An all-too-familiar conversation resurfaced this week about Early Decision programs at elite colleges, spurred mainly by a superficial retread of an article from Inside Higher Ed. The article cites a study from the Center for American Progress that provides some background information on the negative impacts of early admission programs for both students of color and those coming from low socioeconomic backgrounds.
Our perspective: There’s no denying the structural racism built into the American education system. Inequality of access and opportunity are rampant. You won’t hear arguments from us on that front. The real problem lies in the need for EVERYONE to both thoroughly read and then publicize the Early Decision section (II., A., 3., page 5) of the NACAC Code of Ethics and Professional Practices (CEPP). In that section, the point no one ever seems to pick up on is this, under subsection iii:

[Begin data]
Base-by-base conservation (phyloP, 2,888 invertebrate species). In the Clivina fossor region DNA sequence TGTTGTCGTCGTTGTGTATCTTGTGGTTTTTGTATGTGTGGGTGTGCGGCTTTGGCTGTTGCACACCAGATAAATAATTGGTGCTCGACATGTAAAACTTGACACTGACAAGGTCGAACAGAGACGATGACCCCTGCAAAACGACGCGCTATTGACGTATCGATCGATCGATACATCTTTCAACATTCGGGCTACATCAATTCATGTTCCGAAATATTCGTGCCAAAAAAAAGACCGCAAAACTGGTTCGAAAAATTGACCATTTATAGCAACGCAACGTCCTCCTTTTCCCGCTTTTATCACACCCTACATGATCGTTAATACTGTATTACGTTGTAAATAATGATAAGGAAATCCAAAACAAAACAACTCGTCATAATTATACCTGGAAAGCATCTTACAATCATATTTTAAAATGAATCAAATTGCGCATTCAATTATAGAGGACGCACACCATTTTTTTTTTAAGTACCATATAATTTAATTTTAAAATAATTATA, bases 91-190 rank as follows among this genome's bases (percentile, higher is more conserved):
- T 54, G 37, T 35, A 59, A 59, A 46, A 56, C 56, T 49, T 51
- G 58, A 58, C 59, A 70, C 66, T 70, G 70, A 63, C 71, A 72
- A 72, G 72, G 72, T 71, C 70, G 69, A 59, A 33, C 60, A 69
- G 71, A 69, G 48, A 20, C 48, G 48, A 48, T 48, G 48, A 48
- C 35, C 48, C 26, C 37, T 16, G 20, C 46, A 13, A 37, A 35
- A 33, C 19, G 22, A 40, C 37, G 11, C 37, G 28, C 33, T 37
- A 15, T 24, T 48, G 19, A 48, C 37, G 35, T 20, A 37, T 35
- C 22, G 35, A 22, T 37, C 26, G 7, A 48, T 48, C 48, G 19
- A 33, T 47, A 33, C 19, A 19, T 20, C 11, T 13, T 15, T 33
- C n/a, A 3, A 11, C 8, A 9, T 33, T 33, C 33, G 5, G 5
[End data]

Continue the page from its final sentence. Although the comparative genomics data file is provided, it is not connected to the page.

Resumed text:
You read that correctly. The student can be released from their ED commitment.
And, most of the colleges with significant early decision programs are the same colleges that meet the full demonstrated need of admitted students. So, let’s assume any student, regardless of ethnic or socioeconomic background, is prepared to apply to their top choice school as an early decision applicant. They are admitted to said school, the financial aid package comes back, the student crunches the numbers, and they can’t make it work. They can be released. It’s not up to the school to decide what “makes attendance possible.”
Let’s be clear, this wouldn’t be the preferred path to take. But it is terribly important to make sure that we’re all on the same page about the fact that all students can and should take advantage of early decision programs, should they be ready to commit at the time of applying.